Children Wordless Book Reviews

Here are reviews of children books that are wordless (pictures only!)

When The Goose was still an infant I started looking for some children books to start her library. I came across some wordless books and, frankly, I didn’t get them. I thought I would never “read” them to her. Then, as she grew, I realized that we spend a lot of time looking at books. Now she “reads” the story to me. So, now I love wordless books – they’re illustrated to tell the entire story through images, making these books the pros for child-led storytime.

I’ve roughly ordered these reviews by our favourites

Wave (Suzy Lee)

Oh my. This book is so simple looking that it may be easy to pass over the first time. Then you “read” (it’s wordless) it once and then again and then it dawns on you that this book is not simple, it’s magnificently complex and very concise. Suzy Lee doesn’t seem to waste a single stroke of her pencil. The little girl at the sea side has so much emotion and movement that you start to forget that she is sketched. The story is amazing as well, and with the clear emotions of the girl, the waves, her mother, and the seagulls, there’s lots of story packed into this wordless book.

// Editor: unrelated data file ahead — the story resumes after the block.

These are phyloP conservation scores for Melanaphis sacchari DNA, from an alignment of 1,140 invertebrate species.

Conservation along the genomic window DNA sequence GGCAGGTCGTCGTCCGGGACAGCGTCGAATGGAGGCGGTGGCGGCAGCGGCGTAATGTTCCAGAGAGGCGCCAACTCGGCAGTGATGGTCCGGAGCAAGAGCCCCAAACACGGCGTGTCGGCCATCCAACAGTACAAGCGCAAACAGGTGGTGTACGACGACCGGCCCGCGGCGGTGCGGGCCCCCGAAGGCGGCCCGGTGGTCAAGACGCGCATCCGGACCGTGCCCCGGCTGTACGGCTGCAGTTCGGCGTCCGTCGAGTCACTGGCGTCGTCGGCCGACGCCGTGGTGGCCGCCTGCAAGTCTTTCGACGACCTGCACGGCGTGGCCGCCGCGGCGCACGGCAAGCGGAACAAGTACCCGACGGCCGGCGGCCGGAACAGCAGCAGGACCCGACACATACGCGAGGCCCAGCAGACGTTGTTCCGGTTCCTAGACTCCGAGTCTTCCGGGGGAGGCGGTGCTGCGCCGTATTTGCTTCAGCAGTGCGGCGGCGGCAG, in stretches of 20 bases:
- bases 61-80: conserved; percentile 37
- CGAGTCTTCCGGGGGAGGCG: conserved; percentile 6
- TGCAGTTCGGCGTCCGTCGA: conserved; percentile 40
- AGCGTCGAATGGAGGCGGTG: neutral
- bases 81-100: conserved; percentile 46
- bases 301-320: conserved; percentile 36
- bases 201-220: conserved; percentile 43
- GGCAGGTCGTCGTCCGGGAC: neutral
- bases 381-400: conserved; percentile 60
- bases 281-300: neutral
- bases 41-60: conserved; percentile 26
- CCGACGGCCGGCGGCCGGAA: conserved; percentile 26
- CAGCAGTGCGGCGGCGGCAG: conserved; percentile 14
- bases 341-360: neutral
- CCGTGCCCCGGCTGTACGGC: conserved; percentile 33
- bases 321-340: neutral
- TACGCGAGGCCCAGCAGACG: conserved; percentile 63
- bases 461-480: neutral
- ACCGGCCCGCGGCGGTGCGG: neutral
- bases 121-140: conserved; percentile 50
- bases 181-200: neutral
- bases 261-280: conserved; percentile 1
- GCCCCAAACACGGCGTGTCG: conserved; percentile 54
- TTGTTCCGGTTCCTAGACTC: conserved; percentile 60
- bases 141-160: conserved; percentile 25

So Many Circles, So Many Squares (Tana Hoban)

Perfect for reading just for sake of it, this book is also outstanding for a child who is learning about circles and squares. Stunning photos of everyday scenes present a look-and-find for the shapes.

Tall (Jez Alborough)

Jez Alborough’s books are all incredibly sweet, I haven’t met one yet that I didn’t love. Although Duck in the Truck is without contest our favourite, Tall and Hug are both close seconds. Tall follows a little monkey as he compares his short self with taller animals in the jungle. A great book for looking at “tall” vs “small”.

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